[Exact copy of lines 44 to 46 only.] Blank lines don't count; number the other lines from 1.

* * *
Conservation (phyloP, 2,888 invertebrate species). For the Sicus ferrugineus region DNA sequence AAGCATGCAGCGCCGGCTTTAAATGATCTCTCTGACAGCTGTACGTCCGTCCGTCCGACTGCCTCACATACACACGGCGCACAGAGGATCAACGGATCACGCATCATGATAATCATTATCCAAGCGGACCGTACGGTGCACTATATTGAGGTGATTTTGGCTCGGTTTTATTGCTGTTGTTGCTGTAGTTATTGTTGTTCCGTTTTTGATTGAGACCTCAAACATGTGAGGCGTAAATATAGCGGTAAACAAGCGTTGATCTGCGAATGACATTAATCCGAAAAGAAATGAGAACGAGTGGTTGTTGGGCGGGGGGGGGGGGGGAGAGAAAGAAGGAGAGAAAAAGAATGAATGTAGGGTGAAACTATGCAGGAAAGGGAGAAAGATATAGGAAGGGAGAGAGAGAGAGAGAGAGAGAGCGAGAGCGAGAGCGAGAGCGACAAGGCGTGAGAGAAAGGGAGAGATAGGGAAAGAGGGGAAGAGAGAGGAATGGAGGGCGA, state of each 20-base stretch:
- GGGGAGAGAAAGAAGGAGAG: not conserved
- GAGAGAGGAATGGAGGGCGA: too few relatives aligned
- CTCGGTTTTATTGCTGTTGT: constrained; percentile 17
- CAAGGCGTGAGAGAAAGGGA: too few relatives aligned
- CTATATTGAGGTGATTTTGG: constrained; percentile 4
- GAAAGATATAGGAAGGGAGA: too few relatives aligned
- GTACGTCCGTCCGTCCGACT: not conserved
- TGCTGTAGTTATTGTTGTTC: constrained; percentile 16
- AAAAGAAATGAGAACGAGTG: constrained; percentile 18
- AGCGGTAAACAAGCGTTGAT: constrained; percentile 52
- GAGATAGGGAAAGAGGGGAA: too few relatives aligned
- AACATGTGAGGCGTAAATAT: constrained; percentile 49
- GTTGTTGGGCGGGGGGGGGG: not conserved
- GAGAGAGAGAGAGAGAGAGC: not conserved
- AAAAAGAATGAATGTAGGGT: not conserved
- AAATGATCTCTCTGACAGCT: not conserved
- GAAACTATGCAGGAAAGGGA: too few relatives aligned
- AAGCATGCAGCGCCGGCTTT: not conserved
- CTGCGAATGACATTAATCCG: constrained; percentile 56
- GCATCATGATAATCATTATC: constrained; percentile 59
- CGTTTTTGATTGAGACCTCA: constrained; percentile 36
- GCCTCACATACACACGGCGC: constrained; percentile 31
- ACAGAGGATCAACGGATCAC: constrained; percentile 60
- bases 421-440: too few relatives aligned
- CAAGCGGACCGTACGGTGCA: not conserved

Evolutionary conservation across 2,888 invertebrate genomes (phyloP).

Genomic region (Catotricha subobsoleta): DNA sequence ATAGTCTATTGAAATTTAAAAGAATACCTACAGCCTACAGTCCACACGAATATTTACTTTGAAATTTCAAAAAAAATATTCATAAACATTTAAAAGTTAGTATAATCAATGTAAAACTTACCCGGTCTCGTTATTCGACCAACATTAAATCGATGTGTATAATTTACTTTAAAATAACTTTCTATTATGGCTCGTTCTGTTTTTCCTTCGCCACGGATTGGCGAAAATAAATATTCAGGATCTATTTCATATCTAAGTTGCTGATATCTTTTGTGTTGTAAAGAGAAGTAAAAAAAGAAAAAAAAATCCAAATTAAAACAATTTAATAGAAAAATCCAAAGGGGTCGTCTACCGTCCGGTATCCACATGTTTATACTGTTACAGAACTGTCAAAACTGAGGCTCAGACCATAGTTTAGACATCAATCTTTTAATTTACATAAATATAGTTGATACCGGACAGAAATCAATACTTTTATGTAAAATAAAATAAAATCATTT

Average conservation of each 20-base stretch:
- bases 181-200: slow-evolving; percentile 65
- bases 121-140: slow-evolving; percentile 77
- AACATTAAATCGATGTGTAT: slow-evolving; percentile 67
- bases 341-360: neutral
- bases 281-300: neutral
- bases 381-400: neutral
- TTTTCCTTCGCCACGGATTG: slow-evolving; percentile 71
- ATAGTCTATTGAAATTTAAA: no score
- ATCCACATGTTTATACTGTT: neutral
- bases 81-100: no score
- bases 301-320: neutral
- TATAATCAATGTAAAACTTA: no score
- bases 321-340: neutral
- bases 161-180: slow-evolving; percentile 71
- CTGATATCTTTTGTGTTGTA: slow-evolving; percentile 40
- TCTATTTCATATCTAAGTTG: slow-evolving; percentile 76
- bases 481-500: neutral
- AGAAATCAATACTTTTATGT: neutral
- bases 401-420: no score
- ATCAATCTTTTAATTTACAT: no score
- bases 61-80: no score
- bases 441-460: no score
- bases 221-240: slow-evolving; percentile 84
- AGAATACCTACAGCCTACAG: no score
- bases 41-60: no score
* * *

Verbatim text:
- CTGATATCTTTTGTGTTGTA: slow-evolving; percentile 40
- TCTATTTCATATCTAAGTTG: slow-evolving; percentile 76
- bases 481-500: neutral